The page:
According to Forestry and Land Scotland, the survey data was used to guide machine operators during tree harvesting, ensuring they could fell trees without causing harm to any archaeological features.

Header Image Credit : Forestry and Land Scotland

Sources : Forestry and Land Scotland – Dig deeper: revealing the ruins of Brunell Township.

This content was originally published on www.heritagedaily.com – © 2023 – HeritageDaily

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Geophysical study finds evidence of “labyrinth” buried beneath Mitla

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A geophysical study has found underground structures and tunnels beneath Mitla – The Zapotec “Place of the Dead”

Mitla is an archaeological site associated with the Zapotec culture, located in the Oaxaca Valley in the present-day state of Oaxaca in southern Mexico.

The Zapotec civilisation emerged in the late 6th century BC, originating in the Central Valleys of the Etla. The culture was centred on the settlements of Oaxaca, San José Mogote, and Mitla, with the city of Monte Albán serving as the civic-ceremonial centre.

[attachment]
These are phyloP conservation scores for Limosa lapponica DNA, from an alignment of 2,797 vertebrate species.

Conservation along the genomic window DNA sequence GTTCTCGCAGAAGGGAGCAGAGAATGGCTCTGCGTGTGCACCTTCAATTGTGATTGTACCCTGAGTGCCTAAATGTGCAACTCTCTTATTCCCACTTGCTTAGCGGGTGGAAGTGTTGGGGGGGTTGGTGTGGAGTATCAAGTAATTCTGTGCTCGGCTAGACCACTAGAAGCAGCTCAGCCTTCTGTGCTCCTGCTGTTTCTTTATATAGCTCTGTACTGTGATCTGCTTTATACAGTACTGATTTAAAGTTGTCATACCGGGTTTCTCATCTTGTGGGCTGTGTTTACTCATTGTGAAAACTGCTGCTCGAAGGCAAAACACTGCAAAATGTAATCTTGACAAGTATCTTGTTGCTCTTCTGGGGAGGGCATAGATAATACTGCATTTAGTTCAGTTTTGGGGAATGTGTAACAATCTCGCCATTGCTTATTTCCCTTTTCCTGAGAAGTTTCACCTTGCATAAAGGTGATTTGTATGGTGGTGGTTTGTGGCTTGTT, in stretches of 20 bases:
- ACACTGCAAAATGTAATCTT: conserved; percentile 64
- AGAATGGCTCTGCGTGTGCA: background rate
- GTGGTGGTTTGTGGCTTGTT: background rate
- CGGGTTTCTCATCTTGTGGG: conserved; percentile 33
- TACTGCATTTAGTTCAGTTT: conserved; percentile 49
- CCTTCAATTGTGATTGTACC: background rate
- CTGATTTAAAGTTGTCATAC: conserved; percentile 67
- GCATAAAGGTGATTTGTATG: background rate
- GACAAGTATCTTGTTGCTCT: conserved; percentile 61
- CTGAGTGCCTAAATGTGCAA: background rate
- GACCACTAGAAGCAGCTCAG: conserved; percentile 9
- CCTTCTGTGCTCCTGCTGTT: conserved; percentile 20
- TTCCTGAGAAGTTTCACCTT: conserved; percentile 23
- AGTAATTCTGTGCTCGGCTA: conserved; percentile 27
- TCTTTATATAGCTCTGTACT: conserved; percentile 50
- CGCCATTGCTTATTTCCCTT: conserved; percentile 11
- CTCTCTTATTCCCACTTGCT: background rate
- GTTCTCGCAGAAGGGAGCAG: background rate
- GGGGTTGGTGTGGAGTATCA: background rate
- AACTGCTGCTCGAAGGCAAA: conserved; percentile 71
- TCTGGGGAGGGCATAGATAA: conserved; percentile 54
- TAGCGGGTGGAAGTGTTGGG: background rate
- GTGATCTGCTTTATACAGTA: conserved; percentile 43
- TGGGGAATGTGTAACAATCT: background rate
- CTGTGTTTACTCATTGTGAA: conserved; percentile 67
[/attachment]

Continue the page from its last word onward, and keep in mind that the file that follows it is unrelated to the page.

At its peak, the Zapotec had a population of more than 500,000 inhabitants, having developed sophisticated construction techniques, a writing system, two calendar systems, and complex agricultural cultivation.

In 2016, the Lyobaa Project, an institutional collaboration led by the National Institute of History and Anthropology (INAH) employed ground penetrating radar (GPR), electrical resistivity tomography (ERT), and ambient seismic noise interferometry (AIRSA) to explore potential archaeological features beneath the San Pablo Apóstol church, built atop the Zapotec ruins in Mitla.

Image Credit : Lyobaa Project

According to local legend, the church was constructed on an entrance way to an underground labyrinth, serving as a passage between the realm of the living to the realm of the dead, referred to as Mictlán in Nahuatl, meaning the “place of the dead” or “underworld.”